Best of 2011

1/ A Separation

Asgar Farhadi’s masterpiece is a multilayered piece centered on a modern day Iranian couple on the verge of divorce. The wife, Simin (Leila Hatami) wants to leave Iran for her daughter’s sake, and her husband Nader (Peyman Moaadi) refuses to leave as he must take care of his Alzheimer’s-stricken father. A Separation is a film about a specific time and place with a universal message, and through only two hours deals with many issues most filmmakers could not hope to tackle. It is a true work of mastery, and a film that should be hailed and remembered for decades.

2/ Moneyball

Baseball is not a sport I particularly enjoy. That being said, Moneyball is an exercise in brilliant filmmaking. Telling the true story of MLB general manager Billy Beane and his effort to win the World Series with a team in a small-market, Bennett Miller has crafted a wonderful film. Starring Brad Pitt in the best male performance of the year, and written by the dream team of Aaron Sorkin and Steve Zaillian, every moment of the film is impeccably put together, and it all feels effortless.

3/ Shame

Steve McQueen returns with Michael Fassbender (previously working together on the fantastic Hunger in 2008) with Shame, a story of Brandon (Fassbender) whose life is being torn apart by sex addiction. While he appears fully functional on the surface, the arrival of his sister (Carrey Mulligan) causes Brandon to truly unravel. While incredibly difficult to watch, Shame is a careful, deeply affecting character study of a man in crisis, and McQueen and Fassbender have proven to be one of the best partnerships filmmaking has to offer.

4/ The Descendants

Alexander Payne’s latest film finds Matt King (George Clooney in his best performance), a man who must reconnect with his two daughters after his wife is put into a coma. The film is unique and possesses great understanding of human nature. At times hilarious and at others heartbreaking, The Descendants is a poignant study of love, life and loss.

5/ Hugo

Disguised as a 3D family film, Scorsese’s love letter to the cinema is an extraordinary achievement, bursting from the seams with a magnificent sense of wonder. With a great story and impressive use of the third dimension, Hugo transcends the typical family film in a way that only Scorsese could, and as a result it is one of the best film going experiences of the year.

6/ Drive

Ryan Gosling stars as a stunt-driver in Nicolas Winding Refn’s Drive, a wonderfully unconventional masterwork. At times completely silent and at others shockingly violent, the film is a wholly original thriller – slow, brooding, and dripping with power.

7/ Melancholia

Lars Von Triers film is one that words cannot properly describe. During a wedding, a planet is seen in the sky. It is Melancholia, and it is on a direct course to crash into the earth. The film is a haunting visual experience, with a career defining performance from Kirsten Dunst in the lead role. The entirety of its 136 minutes is utterly captivating, and its final shot is worth the price of admission alone.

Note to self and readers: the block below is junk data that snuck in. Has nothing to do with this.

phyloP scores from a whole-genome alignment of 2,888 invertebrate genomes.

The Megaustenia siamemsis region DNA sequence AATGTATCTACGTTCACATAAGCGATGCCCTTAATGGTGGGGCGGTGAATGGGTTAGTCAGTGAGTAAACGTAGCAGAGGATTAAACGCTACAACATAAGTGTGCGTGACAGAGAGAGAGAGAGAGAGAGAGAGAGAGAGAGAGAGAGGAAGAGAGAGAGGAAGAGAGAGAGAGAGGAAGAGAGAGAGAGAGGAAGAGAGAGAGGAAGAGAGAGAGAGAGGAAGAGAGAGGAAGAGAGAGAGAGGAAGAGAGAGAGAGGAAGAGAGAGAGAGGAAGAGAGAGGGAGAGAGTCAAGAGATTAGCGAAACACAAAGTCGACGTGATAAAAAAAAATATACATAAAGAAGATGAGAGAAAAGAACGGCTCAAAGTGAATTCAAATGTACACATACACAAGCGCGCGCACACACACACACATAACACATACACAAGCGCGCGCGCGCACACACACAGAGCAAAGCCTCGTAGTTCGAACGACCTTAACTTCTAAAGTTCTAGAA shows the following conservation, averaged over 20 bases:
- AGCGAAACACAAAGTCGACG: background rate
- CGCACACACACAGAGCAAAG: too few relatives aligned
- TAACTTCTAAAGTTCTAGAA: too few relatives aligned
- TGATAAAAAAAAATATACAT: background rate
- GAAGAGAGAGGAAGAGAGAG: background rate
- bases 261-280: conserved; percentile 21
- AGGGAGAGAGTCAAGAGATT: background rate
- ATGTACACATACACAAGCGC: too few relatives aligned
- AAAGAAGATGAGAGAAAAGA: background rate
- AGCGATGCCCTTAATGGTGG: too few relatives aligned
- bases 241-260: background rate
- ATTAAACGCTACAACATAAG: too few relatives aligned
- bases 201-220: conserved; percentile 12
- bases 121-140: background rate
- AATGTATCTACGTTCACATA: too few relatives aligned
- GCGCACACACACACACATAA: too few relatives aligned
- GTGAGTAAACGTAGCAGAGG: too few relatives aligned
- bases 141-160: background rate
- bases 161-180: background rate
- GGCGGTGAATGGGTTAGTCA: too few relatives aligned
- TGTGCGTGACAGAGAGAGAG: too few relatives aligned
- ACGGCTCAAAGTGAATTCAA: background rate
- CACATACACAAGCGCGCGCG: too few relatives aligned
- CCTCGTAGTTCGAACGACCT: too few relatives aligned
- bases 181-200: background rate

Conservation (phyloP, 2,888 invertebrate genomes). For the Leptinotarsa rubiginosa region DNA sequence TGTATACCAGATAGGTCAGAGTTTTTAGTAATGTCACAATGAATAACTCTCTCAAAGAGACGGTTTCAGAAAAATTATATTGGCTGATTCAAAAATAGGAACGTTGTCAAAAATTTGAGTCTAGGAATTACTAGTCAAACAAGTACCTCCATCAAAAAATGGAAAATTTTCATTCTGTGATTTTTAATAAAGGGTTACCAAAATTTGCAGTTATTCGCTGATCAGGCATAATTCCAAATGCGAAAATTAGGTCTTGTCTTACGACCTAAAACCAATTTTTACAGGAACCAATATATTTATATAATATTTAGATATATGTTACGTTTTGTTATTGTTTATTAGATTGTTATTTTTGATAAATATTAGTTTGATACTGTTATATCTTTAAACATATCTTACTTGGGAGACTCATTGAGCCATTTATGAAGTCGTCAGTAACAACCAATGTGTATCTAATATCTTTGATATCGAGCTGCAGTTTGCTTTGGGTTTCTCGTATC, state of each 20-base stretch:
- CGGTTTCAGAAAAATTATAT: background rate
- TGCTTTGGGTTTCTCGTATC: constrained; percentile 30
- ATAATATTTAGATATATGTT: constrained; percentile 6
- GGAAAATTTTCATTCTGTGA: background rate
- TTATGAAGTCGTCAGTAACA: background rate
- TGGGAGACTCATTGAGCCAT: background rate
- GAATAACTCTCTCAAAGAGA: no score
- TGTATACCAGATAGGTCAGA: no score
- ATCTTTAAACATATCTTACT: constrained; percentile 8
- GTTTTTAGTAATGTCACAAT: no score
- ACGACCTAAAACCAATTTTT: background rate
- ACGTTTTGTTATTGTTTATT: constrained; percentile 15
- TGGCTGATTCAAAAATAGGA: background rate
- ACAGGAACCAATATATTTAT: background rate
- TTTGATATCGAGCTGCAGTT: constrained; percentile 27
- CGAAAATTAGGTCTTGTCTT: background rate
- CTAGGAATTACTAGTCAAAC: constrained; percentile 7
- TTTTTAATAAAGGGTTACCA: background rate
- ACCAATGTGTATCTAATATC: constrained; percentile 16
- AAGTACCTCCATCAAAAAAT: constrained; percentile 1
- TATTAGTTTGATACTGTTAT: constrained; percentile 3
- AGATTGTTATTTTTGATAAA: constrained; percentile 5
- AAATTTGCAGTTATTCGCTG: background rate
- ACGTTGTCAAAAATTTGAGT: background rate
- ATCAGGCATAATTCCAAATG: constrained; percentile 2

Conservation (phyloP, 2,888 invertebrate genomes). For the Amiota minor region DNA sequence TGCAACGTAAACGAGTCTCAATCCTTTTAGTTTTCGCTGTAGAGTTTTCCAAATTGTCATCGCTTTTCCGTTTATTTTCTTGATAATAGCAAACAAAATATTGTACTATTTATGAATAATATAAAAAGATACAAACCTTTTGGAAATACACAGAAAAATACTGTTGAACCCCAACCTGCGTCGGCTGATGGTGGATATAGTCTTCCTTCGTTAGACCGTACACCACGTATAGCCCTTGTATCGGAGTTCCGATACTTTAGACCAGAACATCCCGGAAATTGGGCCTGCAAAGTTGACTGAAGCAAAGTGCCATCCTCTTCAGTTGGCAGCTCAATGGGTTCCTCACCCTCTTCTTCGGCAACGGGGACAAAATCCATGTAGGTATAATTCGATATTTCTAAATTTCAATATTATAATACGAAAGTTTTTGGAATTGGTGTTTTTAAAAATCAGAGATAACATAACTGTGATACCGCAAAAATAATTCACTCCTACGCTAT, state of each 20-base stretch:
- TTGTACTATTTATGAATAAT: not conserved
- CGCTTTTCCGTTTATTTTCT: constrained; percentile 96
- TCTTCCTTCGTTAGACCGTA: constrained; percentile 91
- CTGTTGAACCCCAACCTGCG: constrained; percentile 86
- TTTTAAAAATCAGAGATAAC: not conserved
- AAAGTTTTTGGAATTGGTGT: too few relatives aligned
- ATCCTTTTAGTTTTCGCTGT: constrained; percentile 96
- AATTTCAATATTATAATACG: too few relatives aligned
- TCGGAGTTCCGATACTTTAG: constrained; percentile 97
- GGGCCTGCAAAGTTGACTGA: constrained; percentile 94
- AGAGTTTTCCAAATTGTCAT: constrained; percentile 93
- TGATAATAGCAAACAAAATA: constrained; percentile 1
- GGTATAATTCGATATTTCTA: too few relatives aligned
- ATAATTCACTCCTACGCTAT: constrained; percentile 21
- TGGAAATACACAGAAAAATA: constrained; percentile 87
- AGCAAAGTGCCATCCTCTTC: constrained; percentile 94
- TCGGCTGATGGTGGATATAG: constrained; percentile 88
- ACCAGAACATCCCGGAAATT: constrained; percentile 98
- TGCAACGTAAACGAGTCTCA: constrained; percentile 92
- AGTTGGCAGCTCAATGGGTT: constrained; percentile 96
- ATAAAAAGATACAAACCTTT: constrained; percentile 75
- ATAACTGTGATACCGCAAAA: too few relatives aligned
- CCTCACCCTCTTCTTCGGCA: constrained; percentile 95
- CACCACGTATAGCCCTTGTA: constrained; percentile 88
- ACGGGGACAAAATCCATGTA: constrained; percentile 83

8/ The Tree Of Life

Malick’s fifth film is a deeply personal odyssey. Spanning from the beginning of time to the present day, The Tree of Life is the year’s most ambitious feature. The core of the story finds Brad Pitt and Jessica Chastain as the parents of three boys in the 1950s. Challenging, pretentious, moving and deeply polarizing, The Tree of Life is the most unique cinematic experience in years.

9/ Poetry

Lee Chang-Dong’s story of an elderly woman is a peaceful, deeply moving experience. When Mija (Jeong-hie Yun) is diagnosed with Alzheimer’s, she enrolls in a poetry class to try and find a purpose in her life. The film is careful to not use the disease from an emotionally manipulative standpoint, instead giving the film an extraordinary sense of realism.

10/ Weekend

Andrew Haigh’s debut feature finds Russell, who heads out to the local gay club where he finds Glen. The two men have a one-night stand that evolves into something else entirely. Weekend is the year’s finest romance, and an extraordinarily moving independent picture that deserves to be seen.

11/ Midnight in Paris

An arts student’s dream come true, Woody Allen’s finds Gil(Owen Wilson), a hack writer who longs to write a great novel. While travelling with his fiancée in Paris, Gil is transported back to the twenties each night, where he meets with various icons including Hemingway, Dali, Gertrude Stein and Picasso. A transporting experience, Allen’s latest film is bursting with wit and a magnificent sense of intelligence.

12/ The Artist

One of the year’s most unique films, this black-and-white silent picture tells the story of George Valentin (Jean Dujardin), a silent actor whose career is severely impacted by the transition from silent to sound pictures. While the story is largely a blend of Singin’ in the Rain and A Star Is Born, the film stands out on its own with its brilliant cast and undeniable sense of charm. Above all, The Artist proves that silent films can be every bit as entertaining as sound films, an idea lost on the majority of today’s filmgoers.

Honourable mentions : War Horse, Super 8, Young Adult, Take Shelter, Beginners.


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